Learning for life: Quality & audit evaluations

Life Long Learning and Continuing Professional Development (CPD) are the processes
by which professionals, such as nurses, develop and improve their practice.

There are many ways to address CPD: formally, through attending courses,
study days and workshops; or informally, through private study and reflection.
Reading articles in professional journals is a good way of keeping up-to-date
with what is going on in the field of practice, but reflecting and identifying
what you have learned is not always easy.

These questions are designed to help you to identify what you have learned
from studying the article. They will also help you to clarify what you can
apply to practice, what you did not understand and what you need to explore

1. The Scottish Executive Strategy is called:

a) Our Healthy Nations
b) Towards a Safer Healthier Workplace
c) Good Health is Good Business
d) Securing Health Together

2. The Scottish Executive Strategy is based on a series of:

a) Clinical audits
b) Multidisciplinary working
c) Peer reviews
d) Clinical governance

3. Planned activities include:

a) Technical, administrative and biological processes
b) Clinical, administrative and biological processes
c) Technical, clinical and biological processes
d) Technical, administrative and clinical processes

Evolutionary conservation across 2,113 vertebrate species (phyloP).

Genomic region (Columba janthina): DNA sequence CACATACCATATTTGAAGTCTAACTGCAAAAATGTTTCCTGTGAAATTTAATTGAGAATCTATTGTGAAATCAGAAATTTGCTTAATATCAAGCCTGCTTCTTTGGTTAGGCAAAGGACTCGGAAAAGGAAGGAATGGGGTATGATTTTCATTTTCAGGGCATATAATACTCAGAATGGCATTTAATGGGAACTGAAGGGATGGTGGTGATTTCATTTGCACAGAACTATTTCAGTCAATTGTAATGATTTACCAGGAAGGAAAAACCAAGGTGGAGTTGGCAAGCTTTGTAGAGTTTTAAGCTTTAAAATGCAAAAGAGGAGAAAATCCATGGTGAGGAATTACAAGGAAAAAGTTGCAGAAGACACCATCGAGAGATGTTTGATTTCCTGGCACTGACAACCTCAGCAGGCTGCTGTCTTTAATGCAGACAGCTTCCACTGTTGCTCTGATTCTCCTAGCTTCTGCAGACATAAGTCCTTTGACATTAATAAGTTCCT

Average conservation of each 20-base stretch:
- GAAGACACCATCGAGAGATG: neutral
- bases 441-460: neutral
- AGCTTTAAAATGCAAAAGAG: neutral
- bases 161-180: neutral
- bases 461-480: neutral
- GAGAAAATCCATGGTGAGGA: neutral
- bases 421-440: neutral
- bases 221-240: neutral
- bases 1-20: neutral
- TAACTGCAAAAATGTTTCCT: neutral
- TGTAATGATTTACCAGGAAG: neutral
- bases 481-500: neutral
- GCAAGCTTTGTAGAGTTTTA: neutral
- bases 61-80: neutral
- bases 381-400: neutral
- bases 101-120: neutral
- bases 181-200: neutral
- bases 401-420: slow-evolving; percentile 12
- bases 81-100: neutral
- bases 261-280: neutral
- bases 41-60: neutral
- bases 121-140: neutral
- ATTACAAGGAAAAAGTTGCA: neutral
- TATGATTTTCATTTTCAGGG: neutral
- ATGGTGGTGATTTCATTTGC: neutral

4. When are staff introduced to the content of the system?

a) First day in post
b) At induction
c) Within the first week
d) Within the first month

5. At which stage does audit enter the system?

a) First
b) Second
c) Third
d) Fourth

6. How often does the external assessor visit?

a) Biennially
b) Quarterly
c) Annually
d) Biannually

7. At what stage does the quality management system come to life?

a) Say what you do
b) Do what you say
c) Prove it
d) Review

8. What will encourage poor service provision?

a) Low standards
b) High standards
c) Consistency
d) Inconsistency

9. How often does Salus formally review summarised results?

a) Quarterly
b) Twice a year
c) Annually
d) Monthly

10. An outcome-based audit considers:

a) Sickness absence rates
b) Health surveillance
c) How well the organisation does what it does
d) Response time and activity levels


1) b – Obtain a copy of the strategy and discuss its relevance to
your place of work with your colleagues. 2) c – What do you understand
by the term ‘peer review’? Discuss this with your colleagues or carry out a
literature search to update you knowledge. 3) d 4) b – In an
organisation dedicated to occupational health, the induction courses would be
geared towards that work, but how do induction programmes in your place of work
fare for OH personnel? Is your company’s induction programme adequate for OH
needs? 5) c 6) d – Make sure you know the difference between biannual
and biennial – could mistakes be made here? How can they be avoided? 7) d 8)
– This may seem the obvious answer, but d would be equally correct and so
would b if standards were set too high for people to achieve. 9) b 10) c
– Clinical audit is part of clinical governance and that is everyone’s business
in healthcare. Look at the Resource Guide for more on clinical governance,
clinical audit and quality assurance

Comments are closed.